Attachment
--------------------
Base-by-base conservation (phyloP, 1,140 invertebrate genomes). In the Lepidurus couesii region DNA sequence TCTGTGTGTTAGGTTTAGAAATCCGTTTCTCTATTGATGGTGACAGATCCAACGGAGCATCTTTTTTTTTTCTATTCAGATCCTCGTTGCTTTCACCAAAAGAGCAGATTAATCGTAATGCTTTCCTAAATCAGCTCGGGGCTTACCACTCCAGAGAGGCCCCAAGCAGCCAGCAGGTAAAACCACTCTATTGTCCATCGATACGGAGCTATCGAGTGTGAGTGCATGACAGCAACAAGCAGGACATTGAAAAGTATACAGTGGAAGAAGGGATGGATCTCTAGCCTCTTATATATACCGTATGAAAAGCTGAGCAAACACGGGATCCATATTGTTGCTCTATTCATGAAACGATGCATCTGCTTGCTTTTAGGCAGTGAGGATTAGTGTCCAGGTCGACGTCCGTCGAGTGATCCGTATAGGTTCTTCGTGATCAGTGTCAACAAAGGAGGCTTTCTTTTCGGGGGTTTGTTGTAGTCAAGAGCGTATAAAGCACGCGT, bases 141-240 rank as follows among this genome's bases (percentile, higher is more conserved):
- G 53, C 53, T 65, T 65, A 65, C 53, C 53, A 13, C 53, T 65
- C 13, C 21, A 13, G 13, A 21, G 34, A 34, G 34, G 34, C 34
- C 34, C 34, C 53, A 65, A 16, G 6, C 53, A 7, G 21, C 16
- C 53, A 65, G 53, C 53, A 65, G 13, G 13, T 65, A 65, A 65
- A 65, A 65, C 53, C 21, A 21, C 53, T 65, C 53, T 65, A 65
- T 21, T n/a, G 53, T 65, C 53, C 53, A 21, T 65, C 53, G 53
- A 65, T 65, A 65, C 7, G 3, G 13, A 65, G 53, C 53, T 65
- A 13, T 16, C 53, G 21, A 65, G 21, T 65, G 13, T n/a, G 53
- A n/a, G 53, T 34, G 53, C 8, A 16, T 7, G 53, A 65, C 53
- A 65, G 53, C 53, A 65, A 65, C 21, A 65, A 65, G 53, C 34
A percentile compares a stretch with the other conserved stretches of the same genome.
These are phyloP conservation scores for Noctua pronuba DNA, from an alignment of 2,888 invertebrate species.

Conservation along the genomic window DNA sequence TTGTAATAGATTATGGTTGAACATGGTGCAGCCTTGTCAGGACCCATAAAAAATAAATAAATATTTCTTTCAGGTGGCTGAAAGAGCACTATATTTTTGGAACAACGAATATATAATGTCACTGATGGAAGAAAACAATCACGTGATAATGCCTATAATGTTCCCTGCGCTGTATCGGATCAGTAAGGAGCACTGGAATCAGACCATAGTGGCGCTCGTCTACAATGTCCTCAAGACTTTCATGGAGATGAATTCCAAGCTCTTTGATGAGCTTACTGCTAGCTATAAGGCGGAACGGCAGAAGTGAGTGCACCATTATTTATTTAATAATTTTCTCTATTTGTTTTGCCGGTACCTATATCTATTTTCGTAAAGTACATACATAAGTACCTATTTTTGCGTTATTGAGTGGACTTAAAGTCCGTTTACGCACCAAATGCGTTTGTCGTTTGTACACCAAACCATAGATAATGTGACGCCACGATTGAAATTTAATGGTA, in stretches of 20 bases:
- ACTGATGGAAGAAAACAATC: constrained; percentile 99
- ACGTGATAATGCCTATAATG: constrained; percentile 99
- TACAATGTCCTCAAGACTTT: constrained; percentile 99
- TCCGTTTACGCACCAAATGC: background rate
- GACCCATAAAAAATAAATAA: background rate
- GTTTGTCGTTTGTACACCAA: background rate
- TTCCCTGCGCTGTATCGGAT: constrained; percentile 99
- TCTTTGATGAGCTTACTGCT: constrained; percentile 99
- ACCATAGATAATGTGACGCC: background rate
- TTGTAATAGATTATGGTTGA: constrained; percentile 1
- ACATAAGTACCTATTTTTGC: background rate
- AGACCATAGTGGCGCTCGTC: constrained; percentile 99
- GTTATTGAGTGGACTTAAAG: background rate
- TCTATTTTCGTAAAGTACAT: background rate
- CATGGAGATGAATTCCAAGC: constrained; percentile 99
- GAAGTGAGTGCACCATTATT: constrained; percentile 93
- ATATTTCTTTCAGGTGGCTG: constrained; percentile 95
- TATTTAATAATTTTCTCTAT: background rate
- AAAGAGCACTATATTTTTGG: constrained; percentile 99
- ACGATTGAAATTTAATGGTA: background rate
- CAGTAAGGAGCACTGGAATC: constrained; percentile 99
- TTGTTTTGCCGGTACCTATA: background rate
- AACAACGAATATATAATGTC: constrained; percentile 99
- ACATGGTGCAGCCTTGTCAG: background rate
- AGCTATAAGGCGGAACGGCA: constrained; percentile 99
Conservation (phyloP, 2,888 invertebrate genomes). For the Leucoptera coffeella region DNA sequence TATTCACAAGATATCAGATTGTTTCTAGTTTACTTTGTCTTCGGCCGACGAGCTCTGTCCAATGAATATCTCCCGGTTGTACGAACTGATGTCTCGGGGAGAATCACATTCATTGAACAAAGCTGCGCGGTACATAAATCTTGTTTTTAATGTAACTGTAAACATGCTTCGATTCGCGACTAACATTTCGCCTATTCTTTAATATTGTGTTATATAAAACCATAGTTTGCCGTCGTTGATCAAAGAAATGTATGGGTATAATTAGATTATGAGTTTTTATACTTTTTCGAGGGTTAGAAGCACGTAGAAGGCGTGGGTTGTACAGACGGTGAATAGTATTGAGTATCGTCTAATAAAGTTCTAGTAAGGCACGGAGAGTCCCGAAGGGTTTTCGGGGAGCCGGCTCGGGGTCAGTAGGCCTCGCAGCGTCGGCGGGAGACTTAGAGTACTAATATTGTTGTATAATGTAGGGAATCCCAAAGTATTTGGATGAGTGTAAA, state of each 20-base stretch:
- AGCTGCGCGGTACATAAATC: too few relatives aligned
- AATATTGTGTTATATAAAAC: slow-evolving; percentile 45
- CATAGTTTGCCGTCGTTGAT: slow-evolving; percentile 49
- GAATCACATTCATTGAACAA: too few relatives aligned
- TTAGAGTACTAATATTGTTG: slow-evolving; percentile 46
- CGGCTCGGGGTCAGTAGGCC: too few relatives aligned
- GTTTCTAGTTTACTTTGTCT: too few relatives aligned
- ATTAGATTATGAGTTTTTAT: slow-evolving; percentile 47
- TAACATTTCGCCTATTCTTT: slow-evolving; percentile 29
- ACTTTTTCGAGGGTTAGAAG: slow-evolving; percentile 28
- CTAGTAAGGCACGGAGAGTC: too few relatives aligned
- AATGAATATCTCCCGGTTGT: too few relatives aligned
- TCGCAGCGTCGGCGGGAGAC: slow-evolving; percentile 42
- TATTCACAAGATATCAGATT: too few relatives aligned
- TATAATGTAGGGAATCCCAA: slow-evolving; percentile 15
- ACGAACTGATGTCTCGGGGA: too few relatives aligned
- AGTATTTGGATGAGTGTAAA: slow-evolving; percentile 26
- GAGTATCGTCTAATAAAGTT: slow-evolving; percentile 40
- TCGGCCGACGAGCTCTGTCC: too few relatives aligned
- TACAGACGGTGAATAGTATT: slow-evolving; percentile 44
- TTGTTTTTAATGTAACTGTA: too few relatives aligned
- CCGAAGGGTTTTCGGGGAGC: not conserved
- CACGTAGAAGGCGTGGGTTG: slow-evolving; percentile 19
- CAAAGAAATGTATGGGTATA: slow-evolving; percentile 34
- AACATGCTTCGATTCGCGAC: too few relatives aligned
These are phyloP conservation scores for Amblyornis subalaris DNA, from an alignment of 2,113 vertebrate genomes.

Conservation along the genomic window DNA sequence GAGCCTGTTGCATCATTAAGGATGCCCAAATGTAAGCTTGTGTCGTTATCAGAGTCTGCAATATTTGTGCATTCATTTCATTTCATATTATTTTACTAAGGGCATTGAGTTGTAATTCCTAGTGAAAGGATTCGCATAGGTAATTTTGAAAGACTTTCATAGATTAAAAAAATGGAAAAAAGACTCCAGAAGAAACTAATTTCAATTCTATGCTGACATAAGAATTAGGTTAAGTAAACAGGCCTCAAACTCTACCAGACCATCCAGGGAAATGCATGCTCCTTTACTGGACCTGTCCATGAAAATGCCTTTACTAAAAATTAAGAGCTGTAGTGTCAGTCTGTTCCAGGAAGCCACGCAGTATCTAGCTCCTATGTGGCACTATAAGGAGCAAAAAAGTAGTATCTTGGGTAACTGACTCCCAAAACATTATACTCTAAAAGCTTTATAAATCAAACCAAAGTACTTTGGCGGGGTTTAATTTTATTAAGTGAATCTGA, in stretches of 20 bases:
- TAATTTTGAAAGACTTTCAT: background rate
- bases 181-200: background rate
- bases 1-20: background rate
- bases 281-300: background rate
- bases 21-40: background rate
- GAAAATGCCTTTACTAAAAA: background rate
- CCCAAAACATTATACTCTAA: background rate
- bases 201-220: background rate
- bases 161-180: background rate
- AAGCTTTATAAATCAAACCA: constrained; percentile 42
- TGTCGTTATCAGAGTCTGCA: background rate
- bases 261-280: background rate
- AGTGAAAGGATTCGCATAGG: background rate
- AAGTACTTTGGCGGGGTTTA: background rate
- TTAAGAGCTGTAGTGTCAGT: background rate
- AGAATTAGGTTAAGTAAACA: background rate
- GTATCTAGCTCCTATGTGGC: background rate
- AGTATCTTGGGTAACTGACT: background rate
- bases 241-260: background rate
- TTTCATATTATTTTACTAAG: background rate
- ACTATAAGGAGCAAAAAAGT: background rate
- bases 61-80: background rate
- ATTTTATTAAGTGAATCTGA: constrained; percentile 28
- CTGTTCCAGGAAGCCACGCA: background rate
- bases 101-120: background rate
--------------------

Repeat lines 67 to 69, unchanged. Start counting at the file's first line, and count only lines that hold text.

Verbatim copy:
Conservation along the genomic window DNA sequence GAGCCTGTTGCATCATTAAGGATGCCCAAATGTAAGCTTGTGTCGTTATCAGAGTCTGCAATATTTGTGCATTCATTTCATTTCATATTATTTTACTAAGGGCATTGAGTTGTAATTCCTAGTGAAAGGATTCGCATAGGTAATTTTGAAAGACTTTCATAGATTAAAAAAATGGAAAAAAGACTCCAGAAGAAACTAATTTCAATTCTATGCTGACATAAGAATTAGGTTAAGTAAACAGGCCTCAAACTCTACCAGACCATCCAGGGAAATGCATGCTCCTTTACTGGACCTGTCCATGAAAATGCCTTTACTAAAAATTAAGAGCTGTAGTGTCAGTCTGTTCCAGGAAGCCACGCAGTATCTAGCTCCTATGTGGCACTATAAGGAGCAAAAAAGTAGTATCTTGGGTAACTGACTCCCAAAACATTATACTCTAAAAGCTTTATAAATCAAACCAAAGTACTTTGGCGGGGTTTAATTTTATTAAGTGAATCTGA, in stretches of 20 bases:
- TAATTTTGAAAGACTTTCAT: background rate
- bases 181-200: background rate